3. Staying Healthy and Fit

Fitbit Charge 2 and an Apple Watch
Image Credit: Andres Urena/Unsplash

Areas without broadband internet tend to be poorer. They’re more likely to be food deserts and lack access to gyms or other forms of recreational fitness.

But that’s not all. Without reliable internet, people here can’t take advantage of the growing number of health-related gadgets and services. Most wearables don’t do much without a connection to the cloud service that powers them. Then there are the websites and telecommunication services that, were internet access more equitably spread, could actually improve healthcare in rural areas.

4. Having Fun and Staying Engaged

There’s great pressure to keep up with the latest TV shows, movies, music, and memes just to stay a part of the conversation at work, with friends, or online. While you can somewhat do this with a satellite TV subscription, you’re going to miss out on a lot without the internet.

Some of the best shows these days exist exclusively online on Netflix, Hulu, Amazon Prime Video, and Crackle. Hoping to catch a song on MTV, BET, or CMT is going to involve a lot more time and luck than firing up YouTube or Spotify. And if you’re learning about a meme

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on a daytime talk show, then the meme is probably already dead.

Then there’s gaming, which is its own beast. Many games are only available digitally. Even if you do have a disc, prepare to download a huge patch as soon as you put it in. In some cases, you could burn through a satellite internet plan’s entire monthly allotment of data downloading updates to a single game. If you do have some data left, there’s probably not enough bandwidth to play online.

What Can You Do?

Erasing the digital divide isn’t easy. In many parts of the world, and the US is no exception, monopolies or duopolies determine internet access. These companies lobby government to keep their control of the market.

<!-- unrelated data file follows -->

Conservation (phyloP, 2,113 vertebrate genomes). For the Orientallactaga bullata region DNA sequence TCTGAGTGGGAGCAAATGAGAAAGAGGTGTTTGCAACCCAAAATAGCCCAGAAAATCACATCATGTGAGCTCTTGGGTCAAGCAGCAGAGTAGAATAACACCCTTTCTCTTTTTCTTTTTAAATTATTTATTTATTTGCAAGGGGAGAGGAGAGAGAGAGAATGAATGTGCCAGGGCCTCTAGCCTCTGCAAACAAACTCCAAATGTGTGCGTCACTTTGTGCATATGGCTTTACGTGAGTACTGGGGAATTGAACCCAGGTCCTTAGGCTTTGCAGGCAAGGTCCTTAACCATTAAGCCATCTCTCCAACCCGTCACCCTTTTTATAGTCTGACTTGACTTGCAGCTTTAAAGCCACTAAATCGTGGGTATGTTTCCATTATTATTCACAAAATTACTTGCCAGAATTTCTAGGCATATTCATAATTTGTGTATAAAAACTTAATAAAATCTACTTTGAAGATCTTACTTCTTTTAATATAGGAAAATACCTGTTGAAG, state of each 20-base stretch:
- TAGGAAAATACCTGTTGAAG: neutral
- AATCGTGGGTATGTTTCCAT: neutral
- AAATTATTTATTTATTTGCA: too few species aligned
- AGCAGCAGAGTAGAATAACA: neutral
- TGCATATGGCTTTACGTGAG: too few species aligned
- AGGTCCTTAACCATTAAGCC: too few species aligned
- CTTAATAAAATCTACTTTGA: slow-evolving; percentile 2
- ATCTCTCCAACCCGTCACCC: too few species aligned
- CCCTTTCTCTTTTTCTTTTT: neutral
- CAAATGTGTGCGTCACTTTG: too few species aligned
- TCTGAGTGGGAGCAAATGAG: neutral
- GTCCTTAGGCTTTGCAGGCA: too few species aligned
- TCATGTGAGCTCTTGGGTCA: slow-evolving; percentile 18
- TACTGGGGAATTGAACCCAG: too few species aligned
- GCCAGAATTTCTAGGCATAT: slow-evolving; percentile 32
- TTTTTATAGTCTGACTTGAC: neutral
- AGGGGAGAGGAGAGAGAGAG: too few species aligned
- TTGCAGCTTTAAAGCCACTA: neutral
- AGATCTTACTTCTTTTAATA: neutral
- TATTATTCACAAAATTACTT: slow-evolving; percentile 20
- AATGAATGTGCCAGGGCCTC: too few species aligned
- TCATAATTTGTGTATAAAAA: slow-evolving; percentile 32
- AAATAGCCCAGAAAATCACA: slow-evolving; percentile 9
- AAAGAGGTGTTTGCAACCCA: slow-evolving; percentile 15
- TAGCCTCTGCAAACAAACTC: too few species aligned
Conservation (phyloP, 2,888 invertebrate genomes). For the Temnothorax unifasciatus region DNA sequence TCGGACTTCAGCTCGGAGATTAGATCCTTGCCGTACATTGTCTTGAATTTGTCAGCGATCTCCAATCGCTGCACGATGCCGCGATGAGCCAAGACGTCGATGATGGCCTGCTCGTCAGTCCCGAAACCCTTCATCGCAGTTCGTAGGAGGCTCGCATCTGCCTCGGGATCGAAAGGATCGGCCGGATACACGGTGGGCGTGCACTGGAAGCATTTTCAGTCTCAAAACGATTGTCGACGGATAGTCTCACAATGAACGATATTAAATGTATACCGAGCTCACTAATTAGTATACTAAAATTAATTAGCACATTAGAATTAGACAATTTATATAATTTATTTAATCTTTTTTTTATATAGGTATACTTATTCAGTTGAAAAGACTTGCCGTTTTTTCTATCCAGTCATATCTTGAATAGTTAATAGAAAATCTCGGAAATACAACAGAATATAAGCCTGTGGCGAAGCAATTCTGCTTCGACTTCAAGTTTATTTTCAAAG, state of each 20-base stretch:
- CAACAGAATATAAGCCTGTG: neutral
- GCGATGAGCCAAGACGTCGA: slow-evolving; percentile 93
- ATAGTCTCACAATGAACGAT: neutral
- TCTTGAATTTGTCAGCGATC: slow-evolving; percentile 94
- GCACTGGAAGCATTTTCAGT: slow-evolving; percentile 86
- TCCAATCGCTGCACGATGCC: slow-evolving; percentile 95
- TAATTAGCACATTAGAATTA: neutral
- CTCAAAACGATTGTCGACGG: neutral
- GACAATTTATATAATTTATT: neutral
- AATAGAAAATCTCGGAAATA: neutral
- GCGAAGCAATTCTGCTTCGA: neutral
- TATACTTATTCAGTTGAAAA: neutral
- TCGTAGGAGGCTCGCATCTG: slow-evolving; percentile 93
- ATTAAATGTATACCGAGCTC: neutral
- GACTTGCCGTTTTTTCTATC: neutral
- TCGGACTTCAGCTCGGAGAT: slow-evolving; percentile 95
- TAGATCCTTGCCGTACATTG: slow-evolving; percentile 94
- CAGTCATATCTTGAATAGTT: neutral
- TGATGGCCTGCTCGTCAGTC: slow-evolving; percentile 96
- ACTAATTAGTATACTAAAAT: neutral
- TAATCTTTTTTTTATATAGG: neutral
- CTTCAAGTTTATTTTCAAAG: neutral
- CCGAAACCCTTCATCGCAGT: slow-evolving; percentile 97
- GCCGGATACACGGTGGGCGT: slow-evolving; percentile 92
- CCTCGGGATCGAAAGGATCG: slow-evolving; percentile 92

We as consumers don’t have the ability to vote with our wallets, and we aren’t yet organized or informed enough to change things politically. But there are things we can do.

Steps You Can Take:

  • Move back home. A community is less likely to change when the people most empowered to do something migrate their talents elsewhere (easier said than done, I know—I’m not likely to move back to the rural area I’m from either).
  • Donate resources to public libraries, where people without home broadband go to get online
  • Organize existing businesses and organizations in an area to advocate for broadband access. In the process, the areas around them may get access as well.
  • Spread awareness. People don’t always know what they’re missing out on. Change sometimes just needs someone to step in, educate others, and advocate for a particular area. Individuals, companies, or other organizations may make donations to help once they’re aware of a cause.
  • Campaign for broader political change. This is no easy task. As we’ve seen with net neutrality, SOPA, and the like, internet-related matters are hard to mobilize people around. While this may ultimately be an issue that requires generational change among our leaders, it’s still important for younger representatives to have established consensus.
  • Support organizations that are already doing the work. There are regional or academic projects such as the Mississippi State University Extension Service Intelligent Community Institute, national non-profits like EveryoneOn, and international initiatives i.e. Global Digital Divide.

Which Side Are You On?

I grew up on the less connected side of the digital divide. In 2008, we still played StarCraft online not because it was awesome (though it was), but because it didn’t lag on dial-up. It was faster to go to the library for YouTube than to try to load a video at home.

The digital divide remains a regular part of my life. I now live in the land of broadband and LTE, but when I go back to visit my folks, my phone loses signal halfway there. With a roaming phone and a slow satellite internet connection, video chats, text messages, and even phone calls are no longer something I can take for granted.

In theory, as a web writer, I can work from anywhere. That isn’t the case. With 5G on the horizon

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, we have another opportunity to close the digital divide. But that will only happen if we make it a priority.